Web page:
The House Armed Services Committee, Subcommittee on Tactical Air and Land Forces recently released their H.R. 2670 National Defense Authorization Act for Fiscal Year 2024 markup.

The markup included various Counter-UAS (C-UAS) or Counter-Drone topics of interest to the subcommittee, including air and missile defense; counter-unmanned aircraft system transition and fielding; passive radar for air defense and counter-unmanned aircraft systems; and air-based air defense.

In order to inform Congress of the evolution of various defense-related topics, including C-UAS matters, the subcommittee is seeking reports, briefings, and/or assessments due from December 2023 to March 2024.

Air and missile defense

Critical to the Army’s vision for future warfare is the ability to protect its combat formations from modern and advanced air- and missile-delivered fires, including drones. Events in the current conflict in Ukraine underscore the need for such capabilities. Providing these capabilities could be challenging as the Army has not focused on the need for air and missile defense in its recent conflicts in Iraq and Afghanistan. Given the emerging tactics of near-peer competitors, however, it is vital that the Army secure these capabilities or risk failing in any future conflict.

Therefore, the committee directs the Comptroller General of the United States to submit a report to the congressional defense committees not later than March 1, 2024, on the Department of the Army’s air and missile defense program.

At a minimum, the report should address the following elements:
(1) systems or technologies the Army seeks in the near, mid, and long term to improve air and missile defense;
(2) analyses the Army has performed to determine these needs, to include an assessment of the joint force;
(3) to what extent the Army has applied leading practices for acquisitions in air and missile defense programs;
(4) to what extent lessons learned from the Ukrainian conflict have been incorporated into the air and missile defense portfolio; and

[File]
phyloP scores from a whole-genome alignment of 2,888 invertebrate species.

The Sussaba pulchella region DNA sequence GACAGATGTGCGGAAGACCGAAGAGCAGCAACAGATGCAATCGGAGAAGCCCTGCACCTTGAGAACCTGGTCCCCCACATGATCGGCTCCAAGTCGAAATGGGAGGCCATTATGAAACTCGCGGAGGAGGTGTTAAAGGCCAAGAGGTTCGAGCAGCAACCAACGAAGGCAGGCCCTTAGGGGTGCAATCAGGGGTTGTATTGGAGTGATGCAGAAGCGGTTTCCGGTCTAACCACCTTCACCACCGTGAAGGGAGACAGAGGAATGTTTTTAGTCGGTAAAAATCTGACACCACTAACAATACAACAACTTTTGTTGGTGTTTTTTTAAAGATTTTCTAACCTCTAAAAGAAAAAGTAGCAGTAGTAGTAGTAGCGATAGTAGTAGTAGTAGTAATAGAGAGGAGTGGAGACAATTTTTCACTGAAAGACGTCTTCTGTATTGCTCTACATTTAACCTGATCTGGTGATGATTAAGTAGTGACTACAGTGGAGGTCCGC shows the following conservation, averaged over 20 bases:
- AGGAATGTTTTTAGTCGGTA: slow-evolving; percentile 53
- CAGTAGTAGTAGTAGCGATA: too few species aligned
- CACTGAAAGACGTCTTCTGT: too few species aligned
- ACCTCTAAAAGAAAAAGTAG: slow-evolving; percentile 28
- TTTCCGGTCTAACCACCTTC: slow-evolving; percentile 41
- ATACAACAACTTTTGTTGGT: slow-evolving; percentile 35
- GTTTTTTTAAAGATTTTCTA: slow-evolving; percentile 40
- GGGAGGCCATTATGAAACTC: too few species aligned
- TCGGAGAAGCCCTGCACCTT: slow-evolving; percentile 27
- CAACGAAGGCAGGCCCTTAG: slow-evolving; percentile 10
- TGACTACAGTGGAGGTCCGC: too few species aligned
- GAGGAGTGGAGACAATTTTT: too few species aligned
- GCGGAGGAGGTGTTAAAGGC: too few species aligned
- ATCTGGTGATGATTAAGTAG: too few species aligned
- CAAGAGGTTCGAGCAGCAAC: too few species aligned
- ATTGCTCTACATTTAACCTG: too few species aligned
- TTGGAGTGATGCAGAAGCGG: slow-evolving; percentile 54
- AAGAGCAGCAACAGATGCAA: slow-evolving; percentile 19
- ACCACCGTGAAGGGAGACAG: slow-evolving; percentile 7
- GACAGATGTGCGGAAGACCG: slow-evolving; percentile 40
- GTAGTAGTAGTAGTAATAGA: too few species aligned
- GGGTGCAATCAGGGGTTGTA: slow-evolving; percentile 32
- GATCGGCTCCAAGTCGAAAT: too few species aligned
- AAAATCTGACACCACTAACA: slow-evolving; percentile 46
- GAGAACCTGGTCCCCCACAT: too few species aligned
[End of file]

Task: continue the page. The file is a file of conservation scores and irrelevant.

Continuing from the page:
(5) how the Army has positioned itself with research and development resources, in terms of both funding and personnel, to develop these technologies

Operational assessment of installation defense using directed energy capabilities against unmanned aircraft systems and unmanned aircraft system swarms

Reported unmanned aircraft systems (UAS) incidents have increased from 63 in 2020 to 115 in 2022. Rogue and malicious drones have interfered with sporting events, caused airport shutdowns, violated border laws, delivered illegal contraband into prisons, and damaged critical infrastructure. The committee believes high-power microwave systems must continue to advance the effectiveness of waveforms against new UAS software and hardware to counter the escalating UAS and UAS swarm threat effectively.

Therefore, the committee directs the Secretary of Defense to submit a report to the congressional defense committees not later than March 1, 2024, on the operational assessment of its installation defense capabilities to defeat UAS threats and recommendations for required changes or modifications to equipment, procedures, regulations, or existing laws to operationally employ directed energy.

The assessment should include the following information:
(1) operation of high-energy lasers, high-power microwaves, and other emerging directed energy technologies;
(2) ability to defeat UAS threats at operationally relevant distances;
(3) ability to integrate with other counter-UAS systems and existing security infrastructure;
(4) ability to rapidly transport and set up;
(5) ability to regulate defeat distances;
(6) ability to safely operate on U.S. installations, to include effects on the spectrum and airspace inside and outside of established defeat distances and human beings and vehicles inside and outside of established defeat distances;
(7) ease of training and operation;
(8) maintainability and sustainability;
(9) cost-effectiveness; and
(10) scalability.

Counter-unmanned aircraft system transition and fielding

The committee supports the rapid transition of leading counter-UAS (cUAS) capabilities from U.S. Special Operations Command (USSOCOM) to conventional units across the joint force. The committee notes that the Secretary of Defense designated the Secretary of the Army, through the Joint Counter-small Unmanned Aircraft Systems Office (JCO), as the executive agent responsible for testing and evaluating c-UAS capabilities for use across the joint force. The committee understands that since its inception, the JCO has carried out several demonstrations in realistic operational environments and has recommended systems and capabilities to serve as providers of c-UAS capabilities for the military services.